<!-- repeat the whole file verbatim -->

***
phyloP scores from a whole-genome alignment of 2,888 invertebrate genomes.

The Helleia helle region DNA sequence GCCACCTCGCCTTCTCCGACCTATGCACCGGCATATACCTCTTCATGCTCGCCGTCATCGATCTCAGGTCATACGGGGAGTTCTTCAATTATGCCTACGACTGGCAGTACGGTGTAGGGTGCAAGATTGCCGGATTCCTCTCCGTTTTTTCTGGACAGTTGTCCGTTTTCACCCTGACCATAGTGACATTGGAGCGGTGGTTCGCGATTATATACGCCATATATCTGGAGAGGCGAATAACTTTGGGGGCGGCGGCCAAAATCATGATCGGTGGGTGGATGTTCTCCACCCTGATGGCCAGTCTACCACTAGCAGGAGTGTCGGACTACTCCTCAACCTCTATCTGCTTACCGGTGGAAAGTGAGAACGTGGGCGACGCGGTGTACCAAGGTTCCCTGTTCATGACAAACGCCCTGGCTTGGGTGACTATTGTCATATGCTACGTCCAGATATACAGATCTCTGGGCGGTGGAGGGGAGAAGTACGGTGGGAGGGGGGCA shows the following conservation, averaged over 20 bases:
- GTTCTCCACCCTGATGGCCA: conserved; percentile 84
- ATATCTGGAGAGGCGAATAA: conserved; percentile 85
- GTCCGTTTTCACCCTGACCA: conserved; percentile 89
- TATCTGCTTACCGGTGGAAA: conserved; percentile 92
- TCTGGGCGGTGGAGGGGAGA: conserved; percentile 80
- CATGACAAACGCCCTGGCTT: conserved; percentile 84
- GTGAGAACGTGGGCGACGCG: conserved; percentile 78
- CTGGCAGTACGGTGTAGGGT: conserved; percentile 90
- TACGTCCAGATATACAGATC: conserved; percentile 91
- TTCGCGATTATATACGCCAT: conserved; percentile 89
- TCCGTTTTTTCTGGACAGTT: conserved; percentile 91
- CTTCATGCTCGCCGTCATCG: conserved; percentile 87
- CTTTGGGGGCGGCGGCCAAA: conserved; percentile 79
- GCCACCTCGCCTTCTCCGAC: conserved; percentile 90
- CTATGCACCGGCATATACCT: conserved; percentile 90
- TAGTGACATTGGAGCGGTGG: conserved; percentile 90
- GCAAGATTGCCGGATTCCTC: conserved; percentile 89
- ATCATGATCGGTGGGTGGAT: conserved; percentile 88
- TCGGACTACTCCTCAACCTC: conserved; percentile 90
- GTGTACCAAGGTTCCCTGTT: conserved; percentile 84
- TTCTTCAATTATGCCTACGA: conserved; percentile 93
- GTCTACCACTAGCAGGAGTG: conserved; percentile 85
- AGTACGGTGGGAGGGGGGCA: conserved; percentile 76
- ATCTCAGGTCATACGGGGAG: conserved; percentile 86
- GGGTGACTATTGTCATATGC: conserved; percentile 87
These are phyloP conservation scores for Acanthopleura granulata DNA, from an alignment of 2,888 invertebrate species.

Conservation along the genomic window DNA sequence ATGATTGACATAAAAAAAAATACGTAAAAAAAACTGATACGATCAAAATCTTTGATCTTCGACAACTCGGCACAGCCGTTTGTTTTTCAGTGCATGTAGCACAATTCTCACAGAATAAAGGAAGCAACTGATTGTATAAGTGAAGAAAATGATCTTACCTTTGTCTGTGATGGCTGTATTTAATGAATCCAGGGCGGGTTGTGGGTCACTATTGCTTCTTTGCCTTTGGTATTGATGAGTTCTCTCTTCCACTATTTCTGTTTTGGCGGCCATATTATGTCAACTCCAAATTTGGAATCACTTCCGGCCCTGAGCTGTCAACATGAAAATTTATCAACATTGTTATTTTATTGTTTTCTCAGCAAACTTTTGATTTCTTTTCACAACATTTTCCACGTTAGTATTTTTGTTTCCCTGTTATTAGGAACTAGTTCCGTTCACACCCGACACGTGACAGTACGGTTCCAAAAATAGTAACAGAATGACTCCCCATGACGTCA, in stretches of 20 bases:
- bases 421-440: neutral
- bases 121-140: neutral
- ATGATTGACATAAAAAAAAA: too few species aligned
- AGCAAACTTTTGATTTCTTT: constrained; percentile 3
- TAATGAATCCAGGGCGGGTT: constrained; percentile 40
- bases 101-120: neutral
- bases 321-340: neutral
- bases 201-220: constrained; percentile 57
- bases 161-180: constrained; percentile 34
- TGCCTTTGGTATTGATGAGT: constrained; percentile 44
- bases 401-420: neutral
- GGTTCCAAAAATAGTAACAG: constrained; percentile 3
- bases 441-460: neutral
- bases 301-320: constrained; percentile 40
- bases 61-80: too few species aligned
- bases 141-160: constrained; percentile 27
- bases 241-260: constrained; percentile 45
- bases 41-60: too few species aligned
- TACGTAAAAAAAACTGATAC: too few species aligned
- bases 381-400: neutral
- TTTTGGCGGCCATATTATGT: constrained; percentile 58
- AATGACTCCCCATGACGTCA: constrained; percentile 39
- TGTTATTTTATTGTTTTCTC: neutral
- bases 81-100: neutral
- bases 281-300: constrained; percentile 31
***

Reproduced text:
phyloP scores from a whole-genome alignment of 2,888 invertebrate genomes.

The Helleia helle region DNA sequence GCCACCTCGCCTTCTCCGACCTATGCACCGGCATATACCTCTTCATGCTCGCCGTCATCGATCTCAGGTCATACGGGGAGTTCTTCAATTATGCCTACGACTGGCAGTACGGTGTAGGGTGCAAGATTGCCGGATTCCTCTCCGTTTTTTCTGGACAGTTGTCCGTTTTCACCCTGACCATAGTGACATTGGAGCGGTGGTTCGCGATTATATACGCCATATATCTGGAGAGGCGAATAACTTTGGGGGCGGCGGCCAAAATCATGATCGGTGGGTGGATGTTCTCCACCCTGATGGCCAGTCTACCACTAGCAGGAGTGTCGGACTACTCCTCAACCTCTATCTGCTTACCGGTGGAAAGTGAGAACGTGGGCGACGCGGTGTACCAAGGTTCCCTGTTCATGACAAACGCCCTGGCTTGGGTGACTATTGTCATATGCTACGTCCAGATATACAGATCTCTGGGCGGTGGAGGGGAGAAGTACGGTGGGAGGGGGGCA shows the following conservation, averaged over 20 bases:
- GTTCTCCACCCTGATGGCCA: conserved; percentile 84
- ATATCTGGAGAGGCGAATAA: conserved; percentile 85
- GTCCGTTTTCACCCTGACCA: conserved; percentile 89
- TATCTGCTTACCGGTGGAAA: conserved; percentile 92
- TCTGGGCGGTGGAGGGGAGA: conserved; percentile 80
- CATGACAAACGCCCTGGCTT: conserved; percentile 84
- GTGAGAACGTGGGCGACGCG: conserved; percentile 78
- CTGGCAGTACGGTGTAGGGT: conserved; percentile 90
- TACGTCCAGATATACAGATC: conserved; percentile 91
- TTCGCGATTATATACGCCAT: conserved; percentile 89
- TCCGTTTTTTCTGGACAGTT: conserved; percentile 91
- CTTCATGCTCGCCGTCATCG: conserved; percentile 87
- CTTTGGGGGCGGCGGCCAAA: conserved; percentile 79
- GCCACCTCGCCTTCTCCGAC: conserved; percentile 90
- CTATGCACCGGCATATACCT: conserved; percentile 90
- TAGTGACATTGGAGCGGTGG: conserved; percentile 90
- GCAAGATTGCCGGATTCCTC: conserved; percentile 89
- ATCATGATCGGTGGGTGGAT: conserved; percentile 88
- TCGGACTACTCCTCAACCTC: conserved; percentile 90
- GTGTACCAAGGTTCCCTGTT: conserved; percentile 84
- TTCTTCAATTATGCCTACGA: conserved; percentile 93
- GTCTACCACTAGCAGGAGTG: conserved; percentile 85
- AGTACGGTGGGAGGGGGGCA: conserved; percentile 76
- ATCTCAGGTCATACGGGGAG: conserved; percentile 86
- GGGTGACTATTGTCATATGC: conserved; percentile 87
These are phyloP conservation scores for Acanthopleura granulata DNA, from an alignment of 2,888 invertebrate species.

Conservation along the genomic window DNA sequence ATGATTGACATAAAAAAAAATACGTAAAAAAAACTGATACGATCAAAATCTTTGATCTTCGACAACTCGGCACAGCCGTTTGTTTTTCAGTGCATGTAGCACAATTCTCACAGAATAAAGGAAGCAACTGATTGTATAAGTGAAGAAAATGATCTTACCTTTGTCTGTGATGGCTGTATTTAATGAATCCAGGGCGGGTTGTGGGTCACTATTGCTTCTTTGCCTTTGGTATTGATGAGTTCTCTCTTCCACTATTTCTGTTTTGGCGGCCATATTATGTCAACTCCAAATTTGGAATCACTTCCGGCCCTGAGCTGTCAACATGAAAATTTATCAACATTGTTATTTTATTGTTTTCTCAGCAAACTTTTGATTTCTTTTCACAACATTTTCCACGTTAGTATTTTTGTTTCCCTGTTATTAGGAACTAGTTCCGTTCACACCCGACACGTGACAGTACGGTTCCAAAAATAGTAACAGAATGACTCCCCATGACGTCA, in stretches of 20 bases:
- bases 421-440: neutral
- bases 121-140: neutral
- ATGATTGACATAAAAAAAAA: too few species aligned
- AGCAAACTTTTGATTTCTTT: constrained; percentile 3
- TAATGAATCCAGGGCGGGTT: constrained; percentile 40
- bases 101-120: neutral
- bases 321-340: neutral
- bases 201-220: constrained; percentile 57
- bases 161-180: constrained; percentile 34
- TGCCTTTGGTATTGATGAGT: constrained; percentile 44
- bases 401-420: neutral
- GGTTCCAAAAATAGTAACAG: constrained; percentile 3
- bases 441-460: neutral
- bases 301-320: constrained; percentile 40
- bases 61-80: too few species aligned
- bases 141-160: constrained; percentile 27
- bases 241-260: constrained; percentile 45
- bases 41-60: too few species aligned
- TACGTAAAAAAAACTGATAC: too few species aligned
- bases 381-400: neutral
- TTTTGGCGGCCATATTATGT: constrained; percentile 58
- AATGACTCCCCATGACGTCA: constrained; percentile 39
- TGTTATTTTATTGTTTTCTC: neutral
- bases 81-100: neutral
- bases 281-300: constrained; percentile 31